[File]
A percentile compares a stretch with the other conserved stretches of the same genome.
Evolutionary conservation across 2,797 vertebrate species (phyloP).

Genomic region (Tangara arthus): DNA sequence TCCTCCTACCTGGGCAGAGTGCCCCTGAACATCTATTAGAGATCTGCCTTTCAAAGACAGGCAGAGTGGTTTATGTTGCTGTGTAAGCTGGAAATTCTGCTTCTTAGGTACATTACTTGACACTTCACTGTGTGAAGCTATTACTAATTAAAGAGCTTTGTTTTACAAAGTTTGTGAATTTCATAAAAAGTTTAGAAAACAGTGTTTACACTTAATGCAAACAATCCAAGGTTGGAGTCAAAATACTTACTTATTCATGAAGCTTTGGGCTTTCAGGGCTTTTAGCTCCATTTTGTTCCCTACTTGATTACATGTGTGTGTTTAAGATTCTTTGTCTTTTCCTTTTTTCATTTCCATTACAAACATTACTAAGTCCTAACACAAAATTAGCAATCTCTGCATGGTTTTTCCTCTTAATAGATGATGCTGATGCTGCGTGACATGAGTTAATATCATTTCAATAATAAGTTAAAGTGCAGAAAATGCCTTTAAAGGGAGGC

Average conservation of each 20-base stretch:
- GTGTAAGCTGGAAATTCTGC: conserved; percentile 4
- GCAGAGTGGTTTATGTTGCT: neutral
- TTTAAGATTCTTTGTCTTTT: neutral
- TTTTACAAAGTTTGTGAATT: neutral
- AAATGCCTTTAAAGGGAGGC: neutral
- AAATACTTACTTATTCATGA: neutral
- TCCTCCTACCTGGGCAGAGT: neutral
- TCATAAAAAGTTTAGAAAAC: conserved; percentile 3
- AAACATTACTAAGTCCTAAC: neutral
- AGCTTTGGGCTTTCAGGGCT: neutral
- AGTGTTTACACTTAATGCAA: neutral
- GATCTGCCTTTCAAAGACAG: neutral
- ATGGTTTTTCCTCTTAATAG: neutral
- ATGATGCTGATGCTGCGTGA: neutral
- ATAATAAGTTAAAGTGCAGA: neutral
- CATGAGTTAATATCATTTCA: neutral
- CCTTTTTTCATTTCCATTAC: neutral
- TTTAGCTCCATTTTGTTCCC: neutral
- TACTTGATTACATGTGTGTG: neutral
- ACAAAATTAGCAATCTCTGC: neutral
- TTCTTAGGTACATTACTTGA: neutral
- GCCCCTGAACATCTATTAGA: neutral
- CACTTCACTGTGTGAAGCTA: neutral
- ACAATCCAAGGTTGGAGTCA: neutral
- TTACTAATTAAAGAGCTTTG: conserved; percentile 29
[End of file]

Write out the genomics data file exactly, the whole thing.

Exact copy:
A percentile compares a stretch with the other conserved stretches of the same genome.
Evolutionary conservation across 2,797 vertebrate species (phyloP).

Genomic region (Tangara arthus): DNA sequence TCCTCCTACCTGGGCAGAGTGCCCCTGAACATCTATTAGAGATCTGCCTTTCAAAGACAGGCAGAGTGGTTTATGTTGCTGTGTAAGCTGGAAATTCTGCTTCTTAGGTACATTACTTGACACTTCACTGTGTGAAGCTATTACTAATTAAAGAGCTTTGTTTTACAAAGTTTGTGAATTTCATAAAAAGTTTAGAAAACAGTGTTTACACTTAATGCAAACAATCCAAGGTTGGAGTCAAAATACTTACTTATTCATGAAGCTTTGGGCTTTCAGGGCTTTTAGCTCCATTTTGTTCCCTACTTGATTACATGTGTGTGTTTAAGATTCTTTGTCTTTTCCTTTTTTCATTTCCATTACAAACATTACTAAGTCCTAACACAAAATTAGCAATCTCTGCATGGTTTTTCCTCTTAATAGATGATGCTGATGCTGCGTGACATGAGTTAATATCATTTCAATAATAAGTTAAAGTGCAGAAAATGCCTTTAAAGGGAGGC

Average conservation of each 20-base stretch:
- GTGTAAGCTGGAAATTCTGC: conserved; percentile 4
- GCAGAGTGGTTTATGTTGCT: neutral
- TTTAAGATTCTTTGTCTTTT: neutral
- TTTTACAAAGTTTGTGAATT: neutral
- AAATGCCTTTAAAGGGAGGC: neutral
- AAATACTTACTTATTCATGA: neutral
- TCCTCCTACCTGGGCAGAGT: neutral
- TCATAAAAAGTTTAGAAAAC: conserved; percentile 3
- AAACATTACTAAGTCCTAAC: neutral
- AGCTTTGGGCTTTCAGGGCT: neutral
- AGTGTTTACACTTAATGCAA: neutral
- GATCTGCCTTTCAAAGACAG: neutral
- ATGGTTTTTCCTCTTAATAG: neutral
- ATGATGCTGATGCTGCGTGA: neutral
- ATAATAAGTTAAAGTGCAGA: neutral
- CATGAGTTAATATCATTTCA: neutral
- CCTTTTTTCATTTCCATTAC: neutral
- TTTAGCTCCATTTTGTTCCC: neutral
- TACTTGATTACATGTGTGTG: neutral
- ACAAAATTAGCAATCTCTGC: neutral
- TTCTTAGGTACATTACTTGA: neutral
- GCCCCTGAACATCTATTAGA: neutral
- CACTTCACTGTGTGAAGCTA: neutral
- ACAATCCAAGGTTGGAGTCA: neutral
- TTACTAATTAAAGAGCTTTG: conserved; percentile 29